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Talking with Young Children about Adoption

ISBN-10: 0300063172
ISBN-13: 9780300063172
Edition: N/A
List price: $23.00 Buy it from $3.00
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Description: Current wisdom holds that adoptive parents should talk with their child about adoption as early as possible. But no guidelines exist to prepare parents for the various ways their children might respond when these conversations take place. In this  More...

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Book details

List price: $23.00
Publisher: Yale University Press
Publication date: 2/22/1995
Binding: Paperback
Pages: 270
Size: 6.50" wide x 9.50" long x 1.00" tall
Weight: 0.836
Language: English

Current wisdom holds that adoptive parents should talk with their child about adoption as early as possible. But no guidelines exist to prepare parents for the various ways their children might respond when these conversations take place. In this wise and sympathetic book, a clinical psychologist and a psychiatrist, both adoptive mothers, discuss how young children make sense of the fact that they are adopted, how it might appear in their play, and what worries they and their parents may have. Accounts by twenty adoptive parents of conversations about adoption with their children, from ages two to ten, graphically convey what the process of sharing about adoption is like. The book will be of invaluable help to parents, teachers, mental health professionals, and lawyers as they deal with the concerns young children have about being adopted. Mary Watkins and Susan Fisher begin by discussing parental fantasies and concerns that interfere with talking about adoption with their children. They then review the often outdated and disheartening adoption research, showing how its results can be distorted by apprehension and bias. They next discuss how adoption conversation evolves between parents and young children, what the child at various developmental stages does and does not understand, what kinds of questions the young child has, and how these questions reflect more general developmental issues. The heart of the book consists of the stories from families--nuclear, single- parent, lesbian, and interracial families, families with adopted children only, families with both biological and adopted children, families that adopted a child after first foster-parenting. These stories make it clear how early sharing about adoption establishes a family atmosphere in which worries and concerns can freely arise and be addressed, allowing the fact of adoption to strengthen family understanding, honesty, and intimacy. An appendix lists by age the adoption comments, related questions, and play sequences of children.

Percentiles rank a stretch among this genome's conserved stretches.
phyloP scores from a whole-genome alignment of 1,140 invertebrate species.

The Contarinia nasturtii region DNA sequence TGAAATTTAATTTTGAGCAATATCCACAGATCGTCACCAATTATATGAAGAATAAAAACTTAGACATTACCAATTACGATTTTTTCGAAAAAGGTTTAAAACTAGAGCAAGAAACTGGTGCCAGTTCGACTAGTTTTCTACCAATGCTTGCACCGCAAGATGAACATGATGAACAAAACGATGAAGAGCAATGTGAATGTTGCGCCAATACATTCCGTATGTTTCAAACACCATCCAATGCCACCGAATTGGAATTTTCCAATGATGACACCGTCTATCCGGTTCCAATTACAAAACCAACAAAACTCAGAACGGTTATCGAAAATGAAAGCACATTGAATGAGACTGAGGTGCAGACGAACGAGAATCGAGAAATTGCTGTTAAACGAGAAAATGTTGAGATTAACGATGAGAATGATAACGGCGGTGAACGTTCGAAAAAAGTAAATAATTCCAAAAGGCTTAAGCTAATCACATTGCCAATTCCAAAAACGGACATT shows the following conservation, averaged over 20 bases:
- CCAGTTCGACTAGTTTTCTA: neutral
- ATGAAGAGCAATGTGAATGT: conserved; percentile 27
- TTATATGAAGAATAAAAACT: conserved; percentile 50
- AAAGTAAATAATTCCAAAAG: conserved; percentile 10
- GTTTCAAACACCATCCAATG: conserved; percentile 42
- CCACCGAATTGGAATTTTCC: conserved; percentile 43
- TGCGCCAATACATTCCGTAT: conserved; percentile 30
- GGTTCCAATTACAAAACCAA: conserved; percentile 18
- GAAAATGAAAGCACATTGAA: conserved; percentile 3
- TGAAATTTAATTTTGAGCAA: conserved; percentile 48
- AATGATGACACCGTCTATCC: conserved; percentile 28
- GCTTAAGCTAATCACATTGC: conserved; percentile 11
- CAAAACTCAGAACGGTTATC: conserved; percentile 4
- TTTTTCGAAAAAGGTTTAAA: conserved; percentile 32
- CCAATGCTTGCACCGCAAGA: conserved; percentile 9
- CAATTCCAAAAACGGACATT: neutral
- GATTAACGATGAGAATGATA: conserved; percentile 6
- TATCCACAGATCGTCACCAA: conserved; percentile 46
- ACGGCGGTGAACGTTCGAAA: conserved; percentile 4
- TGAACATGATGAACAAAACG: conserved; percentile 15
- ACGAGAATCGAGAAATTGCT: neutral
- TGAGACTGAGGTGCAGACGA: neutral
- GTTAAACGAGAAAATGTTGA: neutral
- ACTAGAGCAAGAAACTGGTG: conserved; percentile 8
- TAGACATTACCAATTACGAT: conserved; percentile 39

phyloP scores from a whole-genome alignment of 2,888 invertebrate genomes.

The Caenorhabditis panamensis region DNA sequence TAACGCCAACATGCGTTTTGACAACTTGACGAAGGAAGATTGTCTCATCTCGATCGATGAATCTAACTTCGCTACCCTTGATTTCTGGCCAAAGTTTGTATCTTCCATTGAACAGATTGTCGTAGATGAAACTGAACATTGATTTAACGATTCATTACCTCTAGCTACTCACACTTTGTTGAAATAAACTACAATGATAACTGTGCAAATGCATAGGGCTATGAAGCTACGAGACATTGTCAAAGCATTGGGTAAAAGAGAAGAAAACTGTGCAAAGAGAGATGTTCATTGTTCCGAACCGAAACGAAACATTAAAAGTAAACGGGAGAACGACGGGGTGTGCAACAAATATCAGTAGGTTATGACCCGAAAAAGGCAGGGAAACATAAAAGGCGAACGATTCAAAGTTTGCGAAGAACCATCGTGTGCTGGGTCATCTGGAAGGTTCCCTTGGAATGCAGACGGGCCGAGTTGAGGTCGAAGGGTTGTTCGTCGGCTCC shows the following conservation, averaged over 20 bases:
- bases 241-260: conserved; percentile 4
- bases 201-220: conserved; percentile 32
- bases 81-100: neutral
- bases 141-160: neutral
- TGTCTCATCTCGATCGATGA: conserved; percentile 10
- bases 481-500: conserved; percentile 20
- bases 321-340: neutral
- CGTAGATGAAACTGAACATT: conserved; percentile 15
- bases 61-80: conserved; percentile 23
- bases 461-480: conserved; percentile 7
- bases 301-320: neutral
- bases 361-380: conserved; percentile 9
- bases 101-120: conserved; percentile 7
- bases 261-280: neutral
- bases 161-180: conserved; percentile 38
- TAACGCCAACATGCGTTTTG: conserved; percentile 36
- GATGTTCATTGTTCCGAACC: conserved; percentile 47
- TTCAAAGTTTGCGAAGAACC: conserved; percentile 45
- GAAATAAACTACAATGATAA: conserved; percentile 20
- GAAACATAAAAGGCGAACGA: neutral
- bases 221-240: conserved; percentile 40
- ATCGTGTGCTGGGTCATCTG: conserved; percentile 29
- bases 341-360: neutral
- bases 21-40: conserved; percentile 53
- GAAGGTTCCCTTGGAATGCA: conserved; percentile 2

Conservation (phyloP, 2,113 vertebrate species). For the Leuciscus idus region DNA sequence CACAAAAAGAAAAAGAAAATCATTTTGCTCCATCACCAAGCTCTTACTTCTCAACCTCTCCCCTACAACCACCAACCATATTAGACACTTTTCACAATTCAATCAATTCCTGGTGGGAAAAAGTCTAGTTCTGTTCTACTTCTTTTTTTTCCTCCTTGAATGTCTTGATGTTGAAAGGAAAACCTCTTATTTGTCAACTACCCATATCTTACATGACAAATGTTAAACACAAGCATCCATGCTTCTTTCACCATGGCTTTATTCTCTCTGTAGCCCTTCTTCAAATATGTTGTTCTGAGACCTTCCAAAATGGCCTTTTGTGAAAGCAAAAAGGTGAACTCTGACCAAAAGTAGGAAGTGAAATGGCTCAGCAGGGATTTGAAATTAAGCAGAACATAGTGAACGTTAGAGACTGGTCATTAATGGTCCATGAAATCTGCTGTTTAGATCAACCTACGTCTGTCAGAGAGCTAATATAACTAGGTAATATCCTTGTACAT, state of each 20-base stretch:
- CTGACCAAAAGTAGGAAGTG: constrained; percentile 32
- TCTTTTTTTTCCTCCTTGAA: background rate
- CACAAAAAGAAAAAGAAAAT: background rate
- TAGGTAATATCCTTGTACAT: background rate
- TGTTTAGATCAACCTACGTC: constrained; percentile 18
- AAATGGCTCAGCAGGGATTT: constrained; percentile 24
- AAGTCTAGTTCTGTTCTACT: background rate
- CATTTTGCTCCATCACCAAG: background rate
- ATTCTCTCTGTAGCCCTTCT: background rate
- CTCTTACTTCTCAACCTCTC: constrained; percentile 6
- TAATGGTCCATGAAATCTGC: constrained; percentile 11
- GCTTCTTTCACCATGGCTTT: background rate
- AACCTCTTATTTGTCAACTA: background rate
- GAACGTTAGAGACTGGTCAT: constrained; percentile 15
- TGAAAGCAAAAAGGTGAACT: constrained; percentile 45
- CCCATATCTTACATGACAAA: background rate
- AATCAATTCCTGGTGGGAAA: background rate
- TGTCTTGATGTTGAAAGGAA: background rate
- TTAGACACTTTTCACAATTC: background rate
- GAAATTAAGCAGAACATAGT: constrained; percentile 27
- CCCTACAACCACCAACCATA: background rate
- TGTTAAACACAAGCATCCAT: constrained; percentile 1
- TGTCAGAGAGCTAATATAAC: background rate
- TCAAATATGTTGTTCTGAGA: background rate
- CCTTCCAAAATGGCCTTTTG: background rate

MARY WATKINS is Professor of Psychology at Pacifica Graduate Institute in Santa Barbara, California, where she also serves as director of Community and Ecopsychological Fieldwork and Research. Her previous books, widely read, include Toward Psychologies of Liberation, coauthored with Helene Shulman, and Invisible Guests: The Development of Imaginal Dialogues.

Acknowledgments
Introduction: From Telling to Sharing: Changes in Adoption Practice
Adoption and the World of the Parent
Adoption Research
Adoption and the World of the Young Child
Stories of Parents and Children Talking Together about Adoption
Teddy and Anna
Teddy: I don't want [my birthfather] to find me. He'd take me away. He'd change his mind.
Anna: You know, [in adoption] somebody wins and somebody loses.
Laura and Maya
Laura: Mommy, you're not really really my mommy, are you?
Maya: Let's call [my birthmom] Forsythia.
Jeff and Melissa
Jeff: Why didn't my real mom want me? ... I think she didn't like me.
Melissa: I was always wanted. My parents who adopted me wanted me even before I was born.
Ian and Elizabeth
Ian: How fast did you go, Mommy, to get me in the car?
Elizabeth: Then I was in Daddy's tummy!
Mehera
Mehera: Adopting means you love a baby very much and go find her.
Kathy and Aaron
Kathy: Who is right, Mom, my birthmom or Jane [who will keeps her baby]?
Aaron: It's okay, Mom. You have me now.
Daniel Joo Bin: Family Lost and Found
Daniel: You're Oma. That means "Mother" in Korean.
Virginia and Jonathan
Virginia: Mom, why would a lady who grew a baby give the baby away?
Jonathan: I so sad I didn't grow in your uterus, Mommy.
Nora
Nora: Some kids have lots of mothers.
Max and Lani: Twins in an Open Adoption
Max: Okay, Sis, first I'll marry our friend; then I'll marry you, and one can be the birthmom and one can be the adopted mom.
Lani: I wish I had been in your womb.
Paul and Steven
Paul: Joey is lucky because his mom is three things - his mom, his birthmother, and his teacher. Why can't you be three things?
Steven: When will I ever see my sister again?
Margaret and William: Adoption as "No Big Deal"
A Birth and Adoptive Father
Richard: Where the kid came from seems sort of bookish, abstract.
Afterword
Appendix A: Two Families Who Decided Not to Talk with Their Young Children about Adoption
Eric: One-Time Telling
Jeremy and Chloe: Deciding to Postpone Telling until Latency
Appendix B: Adoptive Comments, Questions, and Play Sequences of Adopted Children in the Stories, Arranged by Age
References
Index

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